Short Story Of the Day (flash piece), Gator Call by Bill Chance

“Thoreau the “Patron Saint of Swamps” because he enjoyed being in them and writing about them said, “my temple is the swamp… When I would recreate myself, I seek the darkest wood, the thickest and most impenetrable and to the citizen, most dismal, swamp. I enter a swamp as a sacred place, a sanctum sanctorum… I seemed to have reached a new world, so wild a place…far away from human society. What’s the need of visiting far-off mountains and bogs, if a half-hour’s walk will carry me into such wildness and novelty.”
― Henry David Thoreau, Walden and Other Writings

Alligator, Robert Tabak

I have been feeling in a deep hopeless rut lately, and I’m sure a lot of you have too. After writing another Sunday Snippet I decided to set an ambitious goal for myself. I’ll write a short piece of fiction every day and put it up here. Obviously, quality will vary – you get what you get. Length too – I’ll have to write something short on busy days. They will be raw first drafts and full of errors.

I’m not sure how long I can keep it up… I do write quickly, but coming up with an idea every day will be a difficult challenge. So far so good. Maybe a hundred in a row might be a good, achievable, and tough goal.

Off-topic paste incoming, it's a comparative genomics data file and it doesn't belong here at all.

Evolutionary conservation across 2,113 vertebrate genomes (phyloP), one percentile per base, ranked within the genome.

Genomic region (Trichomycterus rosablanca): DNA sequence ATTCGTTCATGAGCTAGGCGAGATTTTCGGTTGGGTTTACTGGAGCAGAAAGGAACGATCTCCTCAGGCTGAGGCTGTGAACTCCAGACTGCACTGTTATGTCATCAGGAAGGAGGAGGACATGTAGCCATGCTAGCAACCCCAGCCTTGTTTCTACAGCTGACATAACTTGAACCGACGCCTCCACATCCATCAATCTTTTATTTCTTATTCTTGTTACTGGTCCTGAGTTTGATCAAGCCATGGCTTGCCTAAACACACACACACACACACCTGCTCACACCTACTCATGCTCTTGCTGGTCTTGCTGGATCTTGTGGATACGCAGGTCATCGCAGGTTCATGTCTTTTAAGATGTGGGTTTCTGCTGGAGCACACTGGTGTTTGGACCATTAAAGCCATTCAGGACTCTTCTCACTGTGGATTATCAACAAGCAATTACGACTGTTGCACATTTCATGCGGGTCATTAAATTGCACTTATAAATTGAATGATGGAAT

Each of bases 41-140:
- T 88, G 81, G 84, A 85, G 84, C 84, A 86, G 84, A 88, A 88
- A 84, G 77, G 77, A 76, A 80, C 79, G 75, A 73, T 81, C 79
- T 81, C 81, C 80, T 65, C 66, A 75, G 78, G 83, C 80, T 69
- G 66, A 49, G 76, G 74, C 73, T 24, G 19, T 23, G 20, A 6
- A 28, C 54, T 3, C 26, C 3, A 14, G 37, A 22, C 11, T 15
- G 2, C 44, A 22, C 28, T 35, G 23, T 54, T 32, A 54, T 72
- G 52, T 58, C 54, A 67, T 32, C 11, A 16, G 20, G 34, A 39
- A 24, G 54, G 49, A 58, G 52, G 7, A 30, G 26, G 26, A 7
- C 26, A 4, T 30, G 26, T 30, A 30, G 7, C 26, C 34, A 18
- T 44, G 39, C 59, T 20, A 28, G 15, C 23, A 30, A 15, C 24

Here’s another one for today (#43). What do you think? Any comments, criticism, insults, ideas, prompts, abuse … anything is welcome. Feel free to comment or contact me.

Thanks for reading.

Over the last few summers I have gone to New Orleans for a Writing Marathon. Even though last year’s was a disaster –  I always look forward to it a lot. Let’s see – I learned about the New Orleans Writing Marathon on November 11, 2012 when Candy ran into one of the participants at breakfast at St. Vincent’s Guest House.

Obviously, it was not going to be possible to pull this off live this year. So they did a virtual writing event instead. It was fun, not as fun as the real thing, but cool nonetheless. We did three writing sessions –  one10 minutes, and two 20 or so.  That gives me three entries. I did edit them a bit and change the point of view. It is what it is.

Gator Call

My boss on the construction project was from Boston and was completely freaked out by the whole thing of working in the Louisiana swamp. He kept me around because I had worked here before and had experience my whole life in tropical, dangerous, insane places. I don’t know how many times I had to reassure him that it was going to be OK – that we weren’t all going to die, killed by water that rose from the ground, or bees, or snakes or any of the other horrible things that lived in the swamp. I don’t know if he was crazy or I was… probably both of us.

Luckily, our work crew was great. They were local Cajuns – I think that all twenty of them were related to each other in one way or another. They were used to working in heat and in dangerous conditions and would follow instructions and work really really hard right up until five PM. At the minute the day ended they would drop what they were doing and the coolers of beer would pop out of their trunks.

One day, the work crew super, an old, sturdy Cajun with a name that had way too many vowels in it asked the guy from Boston, “Hey, you wanna go see my ‘gator?” Of course we did.

We piled into his rusty pickup and drove for an hour through the densest jungle on oil lease dirt roads past thick trees, tangling vines, and stretches of open water. Finally we stopped at a little bridge where a huge pipeline emerged from the much and crossed on a little bridge.